... hilarious to think that my skills in the food demo. booth are such that I was qualified to train someone else. So there: truth really is stranger than fiction. I spent most of my day at work with a young woman, just barely college age, who thought she wanted to learn how to do the cooking.

She has, I think, been a front end worker for some time, possibly a cashier, and likely a carry-out person. My co-Aprons-worker had told me this young woman, M. was interested, and the managers had told her she could give it a try, work with one of us a couple of days to see how she liked it. I don't know how  much actual in-the-kitchen experience she has, but with me standing there, talking her through the recipe, she did quite well.

I'd sort of mistakenly formed the opinion that she would not be competent, just from conversations with my co-Aprons-worker. But she did a good job, seemed to catch on to things pretty quickly, and said that she enjoyed doing the food prep and serving. I was under the impression that this newbie would be working with the co-worker at some point. But was completely unsuspecting when she came up to say she was told to spend the day with me, learning how to cook. I don't think I've been at this 'new' job for two months, and the managers thought I was prepared to take on a training another worker?

I can't actually remember when I started cooking. I was raised by a mom who was a good cook, and spent time with grandmothers and other family members who were homemakers, feeding families three meals each day, every day of the week. So guess I probably started 'helping' my mom and grandma as soon as I was old enough to see over the edge of the countertop. I know I was cooking full meals by the time I was in high school. Before I took that Home Economics 101 class with all the info about the food groups, meal planning, basic nutrition. And long before I was the awardee of the Betty Crocker Homemaker of the Year Award my senior year. So I sort of feel like I have been cooking mostly forever.

And this trainee that I was working with today does not include the two I raised. Both of which can probably cook circles around me! And make really good things that I love to eat. Feed me!

it may be time...

...to reconsider something that you have always held to be a concrete truth. Here's one for you to ponder: The idea that Love is the most powerful bond, an ephemeral emotion between humans that will/can/does eternally form a powerful lasting connection. I was listening to public radio this morning, and heard a story that caused me to rethink this long held opinion.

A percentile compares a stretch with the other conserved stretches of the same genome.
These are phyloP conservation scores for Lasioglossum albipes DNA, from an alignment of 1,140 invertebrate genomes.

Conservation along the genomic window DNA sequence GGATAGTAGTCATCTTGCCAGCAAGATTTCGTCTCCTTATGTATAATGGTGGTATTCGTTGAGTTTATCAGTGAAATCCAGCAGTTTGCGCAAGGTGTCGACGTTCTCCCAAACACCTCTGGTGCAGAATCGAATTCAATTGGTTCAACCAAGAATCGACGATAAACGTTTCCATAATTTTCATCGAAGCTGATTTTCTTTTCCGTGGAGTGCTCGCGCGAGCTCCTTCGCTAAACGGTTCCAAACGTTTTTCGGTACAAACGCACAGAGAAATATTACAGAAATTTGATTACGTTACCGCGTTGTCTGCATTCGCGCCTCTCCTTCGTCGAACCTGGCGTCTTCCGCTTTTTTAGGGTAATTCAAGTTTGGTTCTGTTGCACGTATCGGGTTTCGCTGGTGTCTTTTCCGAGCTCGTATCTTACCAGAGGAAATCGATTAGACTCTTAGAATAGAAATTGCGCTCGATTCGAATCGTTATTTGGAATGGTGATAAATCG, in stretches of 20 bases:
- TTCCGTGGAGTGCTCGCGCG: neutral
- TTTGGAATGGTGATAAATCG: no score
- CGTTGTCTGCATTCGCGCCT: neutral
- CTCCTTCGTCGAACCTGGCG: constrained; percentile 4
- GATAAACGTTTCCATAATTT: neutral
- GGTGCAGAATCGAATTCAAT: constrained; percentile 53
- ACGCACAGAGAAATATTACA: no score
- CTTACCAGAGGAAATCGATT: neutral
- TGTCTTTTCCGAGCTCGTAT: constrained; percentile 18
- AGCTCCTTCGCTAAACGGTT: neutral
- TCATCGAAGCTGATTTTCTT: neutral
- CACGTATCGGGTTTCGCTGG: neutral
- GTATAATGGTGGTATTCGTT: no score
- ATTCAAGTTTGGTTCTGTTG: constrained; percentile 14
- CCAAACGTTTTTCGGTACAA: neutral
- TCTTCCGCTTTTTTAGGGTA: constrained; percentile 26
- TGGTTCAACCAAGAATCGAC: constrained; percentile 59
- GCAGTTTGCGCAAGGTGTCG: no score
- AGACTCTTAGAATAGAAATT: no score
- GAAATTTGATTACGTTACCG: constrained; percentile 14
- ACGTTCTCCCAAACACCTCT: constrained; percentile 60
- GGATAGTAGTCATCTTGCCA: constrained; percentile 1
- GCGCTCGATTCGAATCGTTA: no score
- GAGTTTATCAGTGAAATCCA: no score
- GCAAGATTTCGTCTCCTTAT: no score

It was really a review of a band called something like 'out among the willows'. That's not totally correct, but I know it had something to do with willows, and think they were from Canada. The songs in the most recent release was based on a huge cache of letters in the possession of a grandmother of one of the band members.  Correspondence sent to the grandmother in one of he northern mid-west states, maybe Michigan, from a man she eventually married. Sent to his beloved, while he was serving in WWII in the south Pacific. She had saved them all these years, and allowed the now-adult, music-writing grandchild to pore over those three hundred missives. Opening a window to history, seeing what the grandfather had written of his life, war-time experience and devotion to his future wife.

I don't think the story I heard mentioned how long they had been married, but the granddad is deceased, fairly recently, in the past two years. And I assume the grandmother is still living. This young adult musician wrote a whole album of songs based on what he wrote to her. Granddad did safely returned to the States, and they married. The last of the saved letters was one written a week before their wedding, with him telling he had just gotten a haircut, and was boarding the bus on the way back to her.

What I learned in all this, not really listening to the words of the couple of songs that we heard snippets of, but perhaps reading between the lines: is of his commitment. Which caused me to ponder long-term marriages I have been a witness to. Not many, but some of well over fifty years in duration. The prime example being my parents, and my mother's parents. I have a couple of clear memories of attending a Golden Anniversary celebration for my maternal grandparents. The party was held at my parents' home, with lots of local people invited. I was probably 18 years old, and I think assigned to the cake cutting/serving position.

And then there are my parents, who were together over fifty years. My mom adamantly did not want any celebration, no party, nothing to bring notice to herself or any recognition from the community where they had lived all their adult lives. I could not let the occasion go totally unrecognized, so wrote everyone in her address book, as well as many others in the community, to ask them to think of the past, write and send letters/notes providing a story, remembrance of some time/event/occasion they had been together. Then I put that correspondence together in a loose-leaf binder to give to them to read, reminisce and enjoy.

What I am thinking is there are times when Commitment is stronger than Love. That, for any number of reasons, long after the spark that kindled the relationship is dies out, the commitment lingers on. I have only my theory, but I am remembering when I used to hear Paul Harvey announce anniversaries on his daily radio show.  I now believe that it is more than possible, to the edge of being likely, those weathered mid-western couples who had been out there on the Nebraska prairie for sixty-plus year were there for reasons other than devotion. Or love. That many of those couples were still together out of habit. Or a sense of commitment: believing that saying 'I do' really meant 'I will', and that the commitment involved was stronger than the theory of love lasting till 'death do us part'. Feel free to read between the lines...

Written on Friday, November 7, 2014, as a result of driving from Columbus to Decatur, which was a stopover on my way to TN for the weekend.